Laparoscopic nephrectomy has become the preferred technique for living kidney donation since it has several advantages such as a smaller incision and a shorter recovery period, as compared to open surgery. Despite the reduced postoperative pain in the laparoscopic surgical technique, the patient still experiences a significant pain in the immediate postoperative period. Effective postoperative pain management is one of the keys to the early recovery of the donor (1).

Patient-controlled opioid analgesia, epidural analgesia, or a combination of both is the preferred pain management following a laparoscopic abdominal surgery. Opioid infusion with intravenous (IV) boluses or with a patient-controlled analgesia (PCA) system appears to be unreliable to provide adequate pain management after a major abdominal surgery and it has serious side effects such as respiratory depression, sedation, pruritus, nausea, and vomiting. A combination with regional analgesia can reduce the perioperative opioid consumption and associated side effects. Epidural analgesia is performed by injecting local anesthetic with or without adjuvant drugs into the epidural space with or without a catheter inserted in the epidural cavity. Epidural analgesia has an excellent analgesia profile compared to solely IV opioid analgesia, and a continuous administration provides persistent analgesia in comparison with the intermittent boluses. The transversus abdominis plane (TAP) block has been increasingly used as a regional technique for postoperative pain management in the abdominal surgery. The subcostal TAP block involves intercostal nerves innervation and produces the blockade on the upper quadrant up to T6 - T9. The posterior injection of TAP block involves the anterior-lateral cutaneous branches that pass through TAP and possibly paravertebral spread to produce spinal afferent nerves blockade and control the somatic pain on the lower quadrant from T7 to L1 (2).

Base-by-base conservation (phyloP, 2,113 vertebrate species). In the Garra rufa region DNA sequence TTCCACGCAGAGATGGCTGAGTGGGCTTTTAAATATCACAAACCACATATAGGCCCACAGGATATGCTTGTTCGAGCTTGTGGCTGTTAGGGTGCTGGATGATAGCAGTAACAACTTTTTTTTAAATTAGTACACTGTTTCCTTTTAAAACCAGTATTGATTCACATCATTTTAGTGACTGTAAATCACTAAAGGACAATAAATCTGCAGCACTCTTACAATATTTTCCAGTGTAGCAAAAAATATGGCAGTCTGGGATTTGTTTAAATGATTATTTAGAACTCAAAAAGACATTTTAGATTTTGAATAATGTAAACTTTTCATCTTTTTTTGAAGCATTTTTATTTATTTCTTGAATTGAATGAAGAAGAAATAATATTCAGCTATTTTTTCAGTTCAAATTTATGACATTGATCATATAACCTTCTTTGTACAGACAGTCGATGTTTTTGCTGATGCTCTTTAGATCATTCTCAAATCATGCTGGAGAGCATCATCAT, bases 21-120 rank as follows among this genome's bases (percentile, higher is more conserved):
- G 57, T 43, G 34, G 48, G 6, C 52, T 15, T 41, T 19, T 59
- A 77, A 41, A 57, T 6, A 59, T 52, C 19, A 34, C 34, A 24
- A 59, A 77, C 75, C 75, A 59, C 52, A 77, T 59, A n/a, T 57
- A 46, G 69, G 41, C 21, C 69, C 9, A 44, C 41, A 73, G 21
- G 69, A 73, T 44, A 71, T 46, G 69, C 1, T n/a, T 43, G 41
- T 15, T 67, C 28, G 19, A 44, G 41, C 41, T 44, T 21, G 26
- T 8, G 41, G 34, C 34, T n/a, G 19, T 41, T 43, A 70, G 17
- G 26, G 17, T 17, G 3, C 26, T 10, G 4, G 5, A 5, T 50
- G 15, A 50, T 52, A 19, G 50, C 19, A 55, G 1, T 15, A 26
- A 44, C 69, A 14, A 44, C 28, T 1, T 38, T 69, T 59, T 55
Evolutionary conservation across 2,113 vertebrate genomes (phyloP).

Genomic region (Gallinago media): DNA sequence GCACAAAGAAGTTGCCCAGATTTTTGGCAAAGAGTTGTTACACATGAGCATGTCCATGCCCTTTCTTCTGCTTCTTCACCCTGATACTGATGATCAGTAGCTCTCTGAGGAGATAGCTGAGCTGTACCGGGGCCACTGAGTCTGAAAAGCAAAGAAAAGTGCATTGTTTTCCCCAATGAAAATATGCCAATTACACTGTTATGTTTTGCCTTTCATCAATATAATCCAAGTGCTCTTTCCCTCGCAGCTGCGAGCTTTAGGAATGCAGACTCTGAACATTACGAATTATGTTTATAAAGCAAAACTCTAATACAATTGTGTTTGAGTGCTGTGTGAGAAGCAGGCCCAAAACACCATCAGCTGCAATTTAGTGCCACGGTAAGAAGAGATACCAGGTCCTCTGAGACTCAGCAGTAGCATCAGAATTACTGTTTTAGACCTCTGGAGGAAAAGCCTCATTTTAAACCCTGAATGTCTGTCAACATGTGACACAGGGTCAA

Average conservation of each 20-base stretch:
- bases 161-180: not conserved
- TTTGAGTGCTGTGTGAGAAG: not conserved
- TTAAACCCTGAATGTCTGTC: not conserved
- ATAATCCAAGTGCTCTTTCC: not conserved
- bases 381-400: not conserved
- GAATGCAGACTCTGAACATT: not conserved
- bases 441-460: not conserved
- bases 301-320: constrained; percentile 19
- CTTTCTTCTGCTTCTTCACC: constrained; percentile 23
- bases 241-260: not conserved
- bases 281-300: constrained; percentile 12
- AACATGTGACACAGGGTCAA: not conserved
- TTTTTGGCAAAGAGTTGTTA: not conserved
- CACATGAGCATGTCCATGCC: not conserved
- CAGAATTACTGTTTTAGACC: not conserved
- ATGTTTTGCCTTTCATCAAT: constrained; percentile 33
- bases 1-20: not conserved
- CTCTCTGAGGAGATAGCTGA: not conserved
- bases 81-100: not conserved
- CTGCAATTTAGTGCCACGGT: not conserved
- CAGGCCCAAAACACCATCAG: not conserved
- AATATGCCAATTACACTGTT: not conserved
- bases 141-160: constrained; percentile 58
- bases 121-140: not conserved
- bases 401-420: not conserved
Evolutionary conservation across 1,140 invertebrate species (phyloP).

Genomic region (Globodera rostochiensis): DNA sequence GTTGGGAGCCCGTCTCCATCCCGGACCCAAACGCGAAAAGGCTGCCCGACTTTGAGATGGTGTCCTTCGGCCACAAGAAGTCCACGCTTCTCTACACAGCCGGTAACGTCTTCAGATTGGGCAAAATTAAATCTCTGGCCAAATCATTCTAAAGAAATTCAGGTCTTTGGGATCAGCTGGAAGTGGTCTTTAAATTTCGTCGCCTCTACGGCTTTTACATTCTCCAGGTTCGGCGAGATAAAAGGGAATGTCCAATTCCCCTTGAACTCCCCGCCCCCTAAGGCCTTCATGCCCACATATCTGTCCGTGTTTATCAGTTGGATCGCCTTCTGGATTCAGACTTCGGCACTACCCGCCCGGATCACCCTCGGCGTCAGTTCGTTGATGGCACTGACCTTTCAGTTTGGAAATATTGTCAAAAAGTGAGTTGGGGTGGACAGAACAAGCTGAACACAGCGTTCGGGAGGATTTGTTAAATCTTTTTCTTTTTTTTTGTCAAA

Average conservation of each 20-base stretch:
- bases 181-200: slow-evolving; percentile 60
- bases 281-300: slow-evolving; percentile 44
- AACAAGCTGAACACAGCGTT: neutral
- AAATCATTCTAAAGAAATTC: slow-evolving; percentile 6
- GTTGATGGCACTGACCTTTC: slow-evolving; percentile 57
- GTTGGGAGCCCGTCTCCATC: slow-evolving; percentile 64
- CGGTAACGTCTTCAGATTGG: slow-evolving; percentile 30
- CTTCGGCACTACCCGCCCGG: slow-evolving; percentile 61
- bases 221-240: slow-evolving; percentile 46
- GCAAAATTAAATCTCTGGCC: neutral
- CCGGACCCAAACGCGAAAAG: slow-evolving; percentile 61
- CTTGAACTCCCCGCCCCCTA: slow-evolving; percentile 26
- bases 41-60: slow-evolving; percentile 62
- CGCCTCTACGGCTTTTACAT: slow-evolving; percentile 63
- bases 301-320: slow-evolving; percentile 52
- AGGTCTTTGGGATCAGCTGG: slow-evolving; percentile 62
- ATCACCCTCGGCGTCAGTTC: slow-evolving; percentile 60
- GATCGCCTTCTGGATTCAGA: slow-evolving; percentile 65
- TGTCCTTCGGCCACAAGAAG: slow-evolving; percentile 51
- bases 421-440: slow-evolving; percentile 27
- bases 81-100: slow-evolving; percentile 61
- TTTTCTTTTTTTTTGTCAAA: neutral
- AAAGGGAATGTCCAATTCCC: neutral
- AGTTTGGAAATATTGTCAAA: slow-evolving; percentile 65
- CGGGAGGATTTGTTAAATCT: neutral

Being neuraxial analgesia in nature, epidural analgesia has been associated with post-dural puncture headache, hypotension, postoperative urinary retention, and delayed mobilization of the donor. These side effects open up the possibility of using another regional analgesia technique such as the TAP block. A previous study suggested additional dexamethasone to prolong the analgesic effect of the TAP block up to 24 hours after a cesarean section (3-5). Our study investigated the effect of three-quadrant ultrasound (US)-guided bilateral posterior and unilateral subcostal TAP block using 0.25% bupivacaine with additional dexamethasone 8 mg to prolong the analgesia effect in comparison with the continuous epidural analgesia using 0.125% bupivacaine for the pain management following transperitoneal laparoscopic living donor nephrectomy (6, 7). The primary outcome was cumulative morphine consumption in the first 24 hours after surgery. The secondary outcomes were the numerical rating scale (NRS), the first-time mobilization, and duration of urinary catheterization postoperatively.

2. Methods

This research was a prospective, randomized controlled clinical study, involving 50 adult patients with American Society of Anesthesiologists (ASA) classification I - II who underwent transperitoneal laparoscopic donor nephrectomy with a Pfannenstiel incision for kidney extraction. The research protocol was approved by the Research Ethics Committee of Universitas Indonesia (number 17-05-0432) and registered at ClinicalTrial.gov (NCT03154436). Exclusion criteria were body mass index (BMI) > 30, age < 18 or > 65 years old, the chronic use of analgesics or anti-inflammatory drugs, neuropathy, and allergy to local anesthetics. After obtaining the written informed consent, the patients were randomly allocated to either a TAP block group or a continuous epidural group using a computer-generated randomization sequence (http://www.randomization.com) list of random numbers, which was performed by sealed envelopes.